The legal challenges are all the more important because the doctors have lost a common backup plan: going to the United States. The American government, which has long tried to undermine Cuba’s leaders, established a program in 2006 to welcome Cuban doctors, with the aim of exacerbating the island’s brain drain. But in one of his final attempts to normalize relations with Cuba, President Barack Obama in January ended the program, which had allowed Cuban doctors stationed in other countries to get permanent residency visas for the United States. “The end of the program was a huge blow to us,” said Maireilys Álvarez Rodríguez, another of the doctors who sued in Brazil. “That was our way out.” ... The doctors’ defiance puts them at risk of serious repercussions by the Cuban government, including being barred from the island and their families for years.
Tough luck, vulnerable and abused Cuban doctors. President Obama's brain trust had a legacy to pad with 'normalized' relations, so a program loathed by the tyrants in Havana was scrapped. I was sympathetic to the argument that after decades of our embargo policy hadn't substantially improved the lives of average Cubans, and hadn't undermined the Castro regime, a change was justifiable. Why keep doing the same thing over and over, if it isn't working? But I also shared critics' concerns that the Obama plan was a one-sided giveaway under which the island's communist thugs-in-chief weren't compelled to offer very many major concessions, nor were they forced to significantly alter their terrible behavior. The Trump administration announced a decision to partially reverse some of the Obama-era steps toward rapprochement earlier this year, then proceeded to do...nothing for months. After this inaction was exposed by Fox News, some steps were finally taken, including this one:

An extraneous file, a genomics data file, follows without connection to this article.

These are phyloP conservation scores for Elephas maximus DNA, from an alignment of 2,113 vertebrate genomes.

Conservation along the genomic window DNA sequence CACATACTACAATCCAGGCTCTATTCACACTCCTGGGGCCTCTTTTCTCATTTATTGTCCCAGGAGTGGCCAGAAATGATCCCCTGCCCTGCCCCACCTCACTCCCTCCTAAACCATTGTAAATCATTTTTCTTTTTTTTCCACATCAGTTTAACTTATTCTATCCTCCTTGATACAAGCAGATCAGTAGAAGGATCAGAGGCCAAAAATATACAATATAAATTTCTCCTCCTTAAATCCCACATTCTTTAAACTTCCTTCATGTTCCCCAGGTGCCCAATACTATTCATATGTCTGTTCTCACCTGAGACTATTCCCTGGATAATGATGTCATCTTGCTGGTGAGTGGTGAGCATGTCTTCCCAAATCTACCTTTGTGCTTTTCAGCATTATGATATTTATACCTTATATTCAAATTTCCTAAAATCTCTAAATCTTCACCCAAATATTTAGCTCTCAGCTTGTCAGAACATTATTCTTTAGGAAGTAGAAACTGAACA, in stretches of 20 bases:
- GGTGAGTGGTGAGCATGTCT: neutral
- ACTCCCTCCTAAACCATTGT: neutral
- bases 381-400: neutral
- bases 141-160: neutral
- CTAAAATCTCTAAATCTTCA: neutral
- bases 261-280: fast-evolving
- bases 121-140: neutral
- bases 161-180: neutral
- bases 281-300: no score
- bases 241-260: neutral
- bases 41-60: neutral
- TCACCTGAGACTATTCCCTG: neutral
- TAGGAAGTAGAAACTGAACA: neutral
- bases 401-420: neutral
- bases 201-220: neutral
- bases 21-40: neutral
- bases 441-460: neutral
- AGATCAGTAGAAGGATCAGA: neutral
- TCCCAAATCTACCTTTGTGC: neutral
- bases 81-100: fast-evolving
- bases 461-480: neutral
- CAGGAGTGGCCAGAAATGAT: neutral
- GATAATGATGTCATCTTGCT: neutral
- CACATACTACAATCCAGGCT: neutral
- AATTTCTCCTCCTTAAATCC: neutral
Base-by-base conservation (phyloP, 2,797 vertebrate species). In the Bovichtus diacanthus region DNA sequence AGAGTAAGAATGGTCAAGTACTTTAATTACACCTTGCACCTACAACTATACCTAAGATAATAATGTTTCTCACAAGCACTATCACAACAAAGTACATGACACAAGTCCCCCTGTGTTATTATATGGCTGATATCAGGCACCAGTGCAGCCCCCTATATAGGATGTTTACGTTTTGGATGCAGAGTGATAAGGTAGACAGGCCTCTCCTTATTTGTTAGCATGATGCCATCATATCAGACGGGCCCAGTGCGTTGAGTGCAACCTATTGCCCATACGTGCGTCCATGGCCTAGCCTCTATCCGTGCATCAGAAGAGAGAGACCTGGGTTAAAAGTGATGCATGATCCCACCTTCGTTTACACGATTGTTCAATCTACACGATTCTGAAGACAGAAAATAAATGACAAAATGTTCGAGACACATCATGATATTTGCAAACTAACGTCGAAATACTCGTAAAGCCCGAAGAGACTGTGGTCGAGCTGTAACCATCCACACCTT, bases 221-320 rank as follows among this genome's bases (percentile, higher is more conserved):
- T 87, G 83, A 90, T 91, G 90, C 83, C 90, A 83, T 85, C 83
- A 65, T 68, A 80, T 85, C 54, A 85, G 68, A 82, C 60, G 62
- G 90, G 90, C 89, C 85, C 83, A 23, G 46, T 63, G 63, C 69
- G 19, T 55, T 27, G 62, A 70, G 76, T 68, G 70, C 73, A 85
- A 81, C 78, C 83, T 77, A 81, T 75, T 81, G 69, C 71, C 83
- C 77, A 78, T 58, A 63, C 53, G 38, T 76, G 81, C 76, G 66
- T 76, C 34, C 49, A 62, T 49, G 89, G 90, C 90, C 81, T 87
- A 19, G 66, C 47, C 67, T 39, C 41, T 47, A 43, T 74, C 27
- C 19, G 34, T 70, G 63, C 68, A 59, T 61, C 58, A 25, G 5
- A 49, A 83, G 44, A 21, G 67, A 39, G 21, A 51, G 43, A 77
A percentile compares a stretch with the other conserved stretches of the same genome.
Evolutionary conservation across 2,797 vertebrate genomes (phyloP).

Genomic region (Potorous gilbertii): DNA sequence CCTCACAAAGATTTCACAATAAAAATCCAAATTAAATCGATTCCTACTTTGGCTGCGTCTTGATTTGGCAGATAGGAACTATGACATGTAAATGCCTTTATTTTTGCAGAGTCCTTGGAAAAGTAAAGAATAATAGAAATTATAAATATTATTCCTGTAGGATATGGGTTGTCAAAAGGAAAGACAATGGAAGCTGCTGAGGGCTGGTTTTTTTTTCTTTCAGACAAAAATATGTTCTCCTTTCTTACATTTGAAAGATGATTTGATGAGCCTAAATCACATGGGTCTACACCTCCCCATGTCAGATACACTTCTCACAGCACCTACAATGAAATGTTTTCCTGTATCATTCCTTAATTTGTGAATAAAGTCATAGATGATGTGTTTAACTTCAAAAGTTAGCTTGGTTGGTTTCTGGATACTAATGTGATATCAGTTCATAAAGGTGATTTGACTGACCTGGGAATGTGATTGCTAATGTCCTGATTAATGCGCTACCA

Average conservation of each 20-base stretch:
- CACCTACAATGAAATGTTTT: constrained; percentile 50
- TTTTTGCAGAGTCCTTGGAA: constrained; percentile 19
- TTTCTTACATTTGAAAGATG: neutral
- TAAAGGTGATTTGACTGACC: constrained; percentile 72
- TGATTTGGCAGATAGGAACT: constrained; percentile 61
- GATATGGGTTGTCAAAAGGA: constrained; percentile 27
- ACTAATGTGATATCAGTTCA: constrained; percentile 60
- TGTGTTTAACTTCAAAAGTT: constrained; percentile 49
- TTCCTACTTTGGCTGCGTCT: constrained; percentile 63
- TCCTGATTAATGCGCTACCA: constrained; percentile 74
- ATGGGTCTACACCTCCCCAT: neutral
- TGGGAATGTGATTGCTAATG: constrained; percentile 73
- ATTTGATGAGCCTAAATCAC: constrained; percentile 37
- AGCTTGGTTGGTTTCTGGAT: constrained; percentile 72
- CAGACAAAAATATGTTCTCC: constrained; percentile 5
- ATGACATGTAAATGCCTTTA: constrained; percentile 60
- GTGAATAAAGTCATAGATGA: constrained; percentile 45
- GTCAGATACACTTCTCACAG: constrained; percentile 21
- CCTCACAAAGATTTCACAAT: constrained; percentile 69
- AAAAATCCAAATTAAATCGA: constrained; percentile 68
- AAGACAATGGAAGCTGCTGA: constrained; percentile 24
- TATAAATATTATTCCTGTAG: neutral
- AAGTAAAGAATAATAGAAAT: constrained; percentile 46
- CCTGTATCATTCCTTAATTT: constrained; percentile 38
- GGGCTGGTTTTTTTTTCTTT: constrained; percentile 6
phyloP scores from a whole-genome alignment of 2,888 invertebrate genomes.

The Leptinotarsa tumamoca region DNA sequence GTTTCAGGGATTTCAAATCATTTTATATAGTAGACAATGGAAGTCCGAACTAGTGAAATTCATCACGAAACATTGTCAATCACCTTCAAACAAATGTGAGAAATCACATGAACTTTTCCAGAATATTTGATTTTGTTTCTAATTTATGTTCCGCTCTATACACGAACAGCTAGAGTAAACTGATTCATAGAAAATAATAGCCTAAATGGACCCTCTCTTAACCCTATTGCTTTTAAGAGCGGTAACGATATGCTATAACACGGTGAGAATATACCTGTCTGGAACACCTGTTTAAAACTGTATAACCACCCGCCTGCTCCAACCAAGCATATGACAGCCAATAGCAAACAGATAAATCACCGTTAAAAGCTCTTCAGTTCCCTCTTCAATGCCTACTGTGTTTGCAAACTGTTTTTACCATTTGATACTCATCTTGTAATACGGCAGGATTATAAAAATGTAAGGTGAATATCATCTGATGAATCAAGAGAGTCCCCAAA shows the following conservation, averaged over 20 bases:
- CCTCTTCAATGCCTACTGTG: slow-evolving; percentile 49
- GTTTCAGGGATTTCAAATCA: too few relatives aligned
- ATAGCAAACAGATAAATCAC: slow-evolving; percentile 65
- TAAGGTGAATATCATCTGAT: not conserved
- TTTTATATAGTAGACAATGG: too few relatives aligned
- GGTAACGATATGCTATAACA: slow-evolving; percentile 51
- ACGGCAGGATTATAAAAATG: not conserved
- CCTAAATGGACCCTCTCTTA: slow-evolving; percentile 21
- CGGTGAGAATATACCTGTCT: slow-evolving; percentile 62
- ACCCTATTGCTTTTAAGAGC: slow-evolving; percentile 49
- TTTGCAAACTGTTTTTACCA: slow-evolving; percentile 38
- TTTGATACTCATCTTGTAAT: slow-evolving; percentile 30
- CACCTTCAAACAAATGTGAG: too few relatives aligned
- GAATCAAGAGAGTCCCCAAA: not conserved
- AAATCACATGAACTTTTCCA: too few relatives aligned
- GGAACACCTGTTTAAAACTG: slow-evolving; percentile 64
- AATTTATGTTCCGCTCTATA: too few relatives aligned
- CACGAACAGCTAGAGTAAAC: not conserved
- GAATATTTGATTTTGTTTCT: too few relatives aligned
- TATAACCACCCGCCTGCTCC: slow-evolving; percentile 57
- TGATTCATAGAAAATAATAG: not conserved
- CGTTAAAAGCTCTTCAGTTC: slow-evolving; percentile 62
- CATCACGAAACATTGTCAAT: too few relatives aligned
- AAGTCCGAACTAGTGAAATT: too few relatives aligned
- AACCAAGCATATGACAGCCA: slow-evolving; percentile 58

In case you missed it, American diplomats at the newly-reopened US embassy in Havana have been targeted in a series of sophisticated, mysterious "sonic" attacks, which experts say were either directly carried out, or actively allowed by, the regime. Not only did the Cuban government refuse to reform its human rights abuses and extradite US fugitives, they're responsible for deliberate harm to our in-country officials. Between its "strategic patience" in North Korea, its faltering and vulnerable nuclear gift to Iran (over bipartisan Congressional opposition), and the empowerment of the Castros (ditto), the Smart Power legacy is having quite a year.
Finally, on the original theme of this post, many defenders of socialized healthcare will object that the Cuban system is not the goal; something akin to the British system is. A single-payer regime is a dreadful idea for the United States for many reasons. In the UK, the NHS regularly runs into numerous problems, from severe government rationing, to unaccountable and scandalous care, to long wait lists for appointments and to get into the hospital, to chronic funding shortfalls, to doctor strikes. Under single-payer in America, if you like your plan, you explicitly can't keep it. And you'll pay through the nose in new taxes for the enormous government scheme, which would nearly double the already-unsustainable federal budget.